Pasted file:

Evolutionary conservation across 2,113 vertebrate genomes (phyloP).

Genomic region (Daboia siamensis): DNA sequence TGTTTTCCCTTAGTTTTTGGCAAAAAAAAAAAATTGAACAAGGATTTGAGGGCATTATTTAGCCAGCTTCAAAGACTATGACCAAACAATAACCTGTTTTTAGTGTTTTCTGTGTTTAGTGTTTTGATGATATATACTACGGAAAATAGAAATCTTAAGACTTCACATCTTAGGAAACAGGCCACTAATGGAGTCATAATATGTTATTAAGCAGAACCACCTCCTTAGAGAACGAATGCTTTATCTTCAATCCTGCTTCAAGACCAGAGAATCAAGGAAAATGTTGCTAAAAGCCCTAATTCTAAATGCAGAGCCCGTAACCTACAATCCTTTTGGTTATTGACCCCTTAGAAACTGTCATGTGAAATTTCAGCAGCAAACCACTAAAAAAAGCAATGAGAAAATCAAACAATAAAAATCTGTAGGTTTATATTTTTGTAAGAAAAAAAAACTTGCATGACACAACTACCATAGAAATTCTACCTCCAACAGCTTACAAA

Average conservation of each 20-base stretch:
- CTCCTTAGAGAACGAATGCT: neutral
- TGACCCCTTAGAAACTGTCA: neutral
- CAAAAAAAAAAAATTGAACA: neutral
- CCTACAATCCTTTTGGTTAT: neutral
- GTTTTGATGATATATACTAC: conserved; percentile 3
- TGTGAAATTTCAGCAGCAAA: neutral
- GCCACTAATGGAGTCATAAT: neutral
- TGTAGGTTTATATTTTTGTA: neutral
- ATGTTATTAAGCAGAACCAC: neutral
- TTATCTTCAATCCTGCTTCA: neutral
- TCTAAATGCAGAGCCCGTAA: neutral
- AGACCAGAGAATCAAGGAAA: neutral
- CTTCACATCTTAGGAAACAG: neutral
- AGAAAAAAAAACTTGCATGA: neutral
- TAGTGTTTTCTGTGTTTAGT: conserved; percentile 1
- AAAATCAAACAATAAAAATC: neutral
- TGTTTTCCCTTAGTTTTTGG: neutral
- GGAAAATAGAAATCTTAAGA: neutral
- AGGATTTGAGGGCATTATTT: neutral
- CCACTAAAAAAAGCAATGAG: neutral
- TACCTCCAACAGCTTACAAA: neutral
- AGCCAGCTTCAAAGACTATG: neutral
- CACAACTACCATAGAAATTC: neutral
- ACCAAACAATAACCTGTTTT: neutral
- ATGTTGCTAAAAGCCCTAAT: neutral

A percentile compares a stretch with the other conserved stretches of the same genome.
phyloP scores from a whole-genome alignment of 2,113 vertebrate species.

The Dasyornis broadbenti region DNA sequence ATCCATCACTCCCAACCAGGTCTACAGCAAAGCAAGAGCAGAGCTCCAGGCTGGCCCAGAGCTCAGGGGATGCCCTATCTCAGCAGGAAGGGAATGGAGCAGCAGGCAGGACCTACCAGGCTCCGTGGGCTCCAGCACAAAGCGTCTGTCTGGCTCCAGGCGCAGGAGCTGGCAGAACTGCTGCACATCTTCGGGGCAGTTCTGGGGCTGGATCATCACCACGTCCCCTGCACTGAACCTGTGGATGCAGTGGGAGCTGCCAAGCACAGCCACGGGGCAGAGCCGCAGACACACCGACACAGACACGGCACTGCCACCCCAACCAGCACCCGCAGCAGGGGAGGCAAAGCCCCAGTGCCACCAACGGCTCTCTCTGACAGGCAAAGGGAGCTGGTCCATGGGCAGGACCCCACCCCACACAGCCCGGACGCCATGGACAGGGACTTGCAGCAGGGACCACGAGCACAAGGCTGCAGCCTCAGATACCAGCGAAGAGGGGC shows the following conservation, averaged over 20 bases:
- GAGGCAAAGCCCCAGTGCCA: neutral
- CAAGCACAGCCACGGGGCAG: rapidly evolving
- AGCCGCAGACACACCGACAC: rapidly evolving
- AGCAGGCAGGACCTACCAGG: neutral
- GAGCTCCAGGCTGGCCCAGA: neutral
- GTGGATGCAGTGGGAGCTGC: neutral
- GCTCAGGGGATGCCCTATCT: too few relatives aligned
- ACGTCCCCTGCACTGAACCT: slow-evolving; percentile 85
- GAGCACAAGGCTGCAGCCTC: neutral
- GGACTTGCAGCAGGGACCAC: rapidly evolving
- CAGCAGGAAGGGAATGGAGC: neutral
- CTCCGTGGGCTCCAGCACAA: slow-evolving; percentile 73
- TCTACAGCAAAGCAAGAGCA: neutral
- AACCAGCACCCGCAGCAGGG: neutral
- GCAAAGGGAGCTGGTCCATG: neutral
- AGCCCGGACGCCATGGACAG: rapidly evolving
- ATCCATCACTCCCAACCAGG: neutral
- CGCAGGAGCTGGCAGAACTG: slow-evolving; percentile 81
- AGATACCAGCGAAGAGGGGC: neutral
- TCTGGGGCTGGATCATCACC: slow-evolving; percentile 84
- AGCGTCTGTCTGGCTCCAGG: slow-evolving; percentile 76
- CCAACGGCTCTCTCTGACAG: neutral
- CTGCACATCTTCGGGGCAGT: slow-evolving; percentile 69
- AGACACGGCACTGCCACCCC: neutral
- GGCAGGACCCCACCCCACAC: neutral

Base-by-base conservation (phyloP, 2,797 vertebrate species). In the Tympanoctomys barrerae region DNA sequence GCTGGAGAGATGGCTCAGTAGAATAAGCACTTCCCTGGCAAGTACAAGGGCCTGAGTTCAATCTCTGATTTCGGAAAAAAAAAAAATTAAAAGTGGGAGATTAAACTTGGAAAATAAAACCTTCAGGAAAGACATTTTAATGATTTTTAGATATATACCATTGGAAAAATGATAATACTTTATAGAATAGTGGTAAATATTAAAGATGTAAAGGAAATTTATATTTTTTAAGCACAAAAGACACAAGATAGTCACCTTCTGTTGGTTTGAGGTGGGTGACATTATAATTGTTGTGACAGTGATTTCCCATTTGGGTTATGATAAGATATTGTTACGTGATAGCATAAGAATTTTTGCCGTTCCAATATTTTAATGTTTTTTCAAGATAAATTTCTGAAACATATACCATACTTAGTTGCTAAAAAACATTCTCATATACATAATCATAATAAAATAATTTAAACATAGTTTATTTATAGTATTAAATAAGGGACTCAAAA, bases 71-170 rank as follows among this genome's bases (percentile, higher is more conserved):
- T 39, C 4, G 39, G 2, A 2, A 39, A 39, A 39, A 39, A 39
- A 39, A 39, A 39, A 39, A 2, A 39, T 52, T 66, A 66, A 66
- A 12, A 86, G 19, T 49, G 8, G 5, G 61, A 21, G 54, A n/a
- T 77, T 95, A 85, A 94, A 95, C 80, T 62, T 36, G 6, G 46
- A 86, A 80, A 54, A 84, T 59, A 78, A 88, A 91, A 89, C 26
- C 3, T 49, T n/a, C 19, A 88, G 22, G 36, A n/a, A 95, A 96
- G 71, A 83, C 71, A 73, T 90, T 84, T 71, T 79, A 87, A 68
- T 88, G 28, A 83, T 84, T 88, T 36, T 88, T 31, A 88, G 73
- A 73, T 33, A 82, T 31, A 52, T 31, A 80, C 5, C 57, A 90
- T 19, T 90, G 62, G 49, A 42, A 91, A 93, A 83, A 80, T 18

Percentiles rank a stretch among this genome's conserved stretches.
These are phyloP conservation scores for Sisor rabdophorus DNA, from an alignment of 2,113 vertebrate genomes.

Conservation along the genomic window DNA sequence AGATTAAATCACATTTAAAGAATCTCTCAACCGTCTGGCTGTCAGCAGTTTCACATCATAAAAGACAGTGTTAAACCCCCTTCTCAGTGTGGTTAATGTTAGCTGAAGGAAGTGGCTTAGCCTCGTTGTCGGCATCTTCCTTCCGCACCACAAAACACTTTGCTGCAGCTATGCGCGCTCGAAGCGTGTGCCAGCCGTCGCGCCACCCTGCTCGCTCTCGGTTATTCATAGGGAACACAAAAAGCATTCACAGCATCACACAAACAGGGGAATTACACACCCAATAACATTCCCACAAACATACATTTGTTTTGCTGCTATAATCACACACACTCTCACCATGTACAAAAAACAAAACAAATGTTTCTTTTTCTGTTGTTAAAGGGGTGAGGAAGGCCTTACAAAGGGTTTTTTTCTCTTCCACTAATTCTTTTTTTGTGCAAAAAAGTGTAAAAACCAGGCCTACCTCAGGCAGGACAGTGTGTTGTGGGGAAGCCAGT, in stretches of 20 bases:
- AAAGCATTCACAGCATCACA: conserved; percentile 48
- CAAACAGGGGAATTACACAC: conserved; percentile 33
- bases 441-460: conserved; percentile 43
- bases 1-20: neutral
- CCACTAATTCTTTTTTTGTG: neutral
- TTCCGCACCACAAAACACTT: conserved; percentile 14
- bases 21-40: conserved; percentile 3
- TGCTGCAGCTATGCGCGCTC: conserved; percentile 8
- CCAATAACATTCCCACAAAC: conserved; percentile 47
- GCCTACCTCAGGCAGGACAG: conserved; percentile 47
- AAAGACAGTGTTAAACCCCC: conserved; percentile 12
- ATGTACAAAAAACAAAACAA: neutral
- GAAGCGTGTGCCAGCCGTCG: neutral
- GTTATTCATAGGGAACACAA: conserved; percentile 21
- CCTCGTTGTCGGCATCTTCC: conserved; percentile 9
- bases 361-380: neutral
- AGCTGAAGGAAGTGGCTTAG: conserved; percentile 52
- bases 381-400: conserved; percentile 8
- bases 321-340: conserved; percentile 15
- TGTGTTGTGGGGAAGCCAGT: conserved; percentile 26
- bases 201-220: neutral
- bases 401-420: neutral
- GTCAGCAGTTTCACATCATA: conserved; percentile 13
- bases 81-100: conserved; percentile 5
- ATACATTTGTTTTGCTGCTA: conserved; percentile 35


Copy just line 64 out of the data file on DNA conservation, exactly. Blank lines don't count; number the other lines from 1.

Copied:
- G 71, A 83, C 71, A 73, T 90, T 84, T 71, T 79, A 87, A 68